This Week Theatre History: February 22-27

POSTED February 24, 2021

For this starring week in theatre history from February 22 to February 27 includes events such as a London revival of a beloved dark comedy, the opening of a famous Broadway flop, and the birthday of an awarding winning Broadway costume designer.

Beginning on February 22, 1983, the famous Broadway flop “Moose Murders” by Arthur Bicknell opens and closes the same night. The play follows the Holloway family arriving at the Wild Moose Lodge subsequently getting trapped in a storm and playing a murder mystery game. Reviews poured in with a flurry of harsh reviews locking the show as the standard for all future Broadway failures to be judged. The show has occasionally received revivals in community theaters and notably ran for two weeks at the Off-Off Broadway Connelly Theater.

 Years before on February 23, 1966, a revival of “Arsenic and Old Lace” by Joseph Kesselring opened at London’s Vaudeville Theatre. The show starred Sybil Thorndike, Athene Seyler, and Julia Lockwood. “Arsenic and Old Lace” is an exaggerated black comedy that tells the tale of the Brewster Family, mostly composed of maniacs. This show was Sybil Thorndike’s farewell appearance with her husband as she shortly left her acting career. The show ran from 23rd February to 12th November 1966.

Even earlier on February 24, 1925, was the birthday of famed Broadway costume designer Patricia Zipprodt. She was well known for her techniques of fabric painting and dedication to accurate period based costuming. She costumed for shows such as “Into the Woods”, “1776”, and “Pippin”. She also was praised for creating exact costume renditions of John Tenniel drawings from the original “Alice in Wonderland” novel. She’s been nominated for 21 awards and won 10 of those and Zipprodt has been inducted into the American Theater Hall of Fame.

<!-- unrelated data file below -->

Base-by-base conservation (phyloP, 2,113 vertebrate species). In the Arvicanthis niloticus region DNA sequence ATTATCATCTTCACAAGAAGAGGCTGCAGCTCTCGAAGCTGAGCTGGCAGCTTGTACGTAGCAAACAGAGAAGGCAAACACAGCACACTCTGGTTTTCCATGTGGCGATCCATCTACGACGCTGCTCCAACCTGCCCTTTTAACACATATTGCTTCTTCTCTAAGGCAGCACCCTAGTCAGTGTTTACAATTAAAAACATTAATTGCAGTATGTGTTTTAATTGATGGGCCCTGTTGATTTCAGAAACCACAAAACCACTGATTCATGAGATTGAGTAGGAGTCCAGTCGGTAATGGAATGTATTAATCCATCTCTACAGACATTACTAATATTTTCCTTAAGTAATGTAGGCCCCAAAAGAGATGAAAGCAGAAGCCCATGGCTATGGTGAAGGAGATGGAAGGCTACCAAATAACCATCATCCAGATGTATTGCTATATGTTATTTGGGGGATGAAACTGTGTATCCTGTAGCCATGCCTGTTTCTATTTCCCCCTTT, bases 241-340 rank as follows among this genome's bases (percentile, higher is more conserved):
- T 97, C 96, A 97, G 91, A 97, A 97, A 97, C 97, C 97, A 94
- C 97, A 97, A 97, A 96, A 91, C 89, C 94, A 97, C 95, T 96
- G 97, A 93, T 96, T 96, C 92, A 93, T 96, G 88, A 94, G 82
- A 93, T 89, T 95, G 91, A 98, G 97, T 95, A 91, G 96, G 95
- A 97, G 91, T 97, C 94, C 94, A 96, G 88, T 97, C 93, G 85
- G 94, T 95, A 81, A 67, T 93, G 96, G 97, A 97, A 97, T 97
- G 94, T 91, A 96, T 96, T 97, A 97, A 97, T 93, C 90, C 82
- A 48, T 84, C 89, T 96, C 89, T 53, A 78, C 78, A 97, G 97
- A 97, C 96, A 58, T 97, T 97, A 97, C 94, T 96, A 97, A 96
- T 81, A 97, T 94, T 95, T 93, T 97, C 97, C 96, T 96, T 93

Next on February 25, 1969, the play “Does a Tiger Wear a Necktie?” by Don Petersen opened on Broadway at the Belasco Theatre. The play is a racially charged drama concerning teen drug addicts at a rehabilitation center and the impact an English teacher has on his students. The play acted more as a documentary allowing the audience to make their own conclusions. “Does a Tiger Wear a Necktie?” helped launch the careers of actors Al Pacino and Ron Thompson.

On February 26, 1911 the Columbia Theatre opened its doors in Chicago. The venue was designed by architect John E. O. Pridmore with around 1500 seats. The theater’s name was changed to the Adelphi in 1923. Later in 1931, the theatre was changed to a moviehouse and given another name, the Clark Theatre. The theatre lay close to the Blue Note Jazz club that held stars such as Ella Fitzgerald and Louis Armstrong. The Clark Theatre operated until 1974 where it and the rest of the building on the block were demolished.

Last but not least on February 27, 2007, Jay Harnick passed away in Manhattan after a long illness at 78. Harnick was best known for founding TheatreWorks USA with Charles Hull. TheatreWorks USA is the USA’s largest touring children’s company. The company has taken talents from Jason Robert Brown to Robert Lopez to provide theatre to young audiences. Harnick started out as an actor but also worked as a stage manager, producer, and director to show his personal talents of theatre.

The Nationalist • Copyright 2022 • FLEX WordPress Theme by SNOLog in

Comments (0)

All The Nationalist Picks Reader Picks Sort: Newest

Your email address will not be published. Required fields are marked *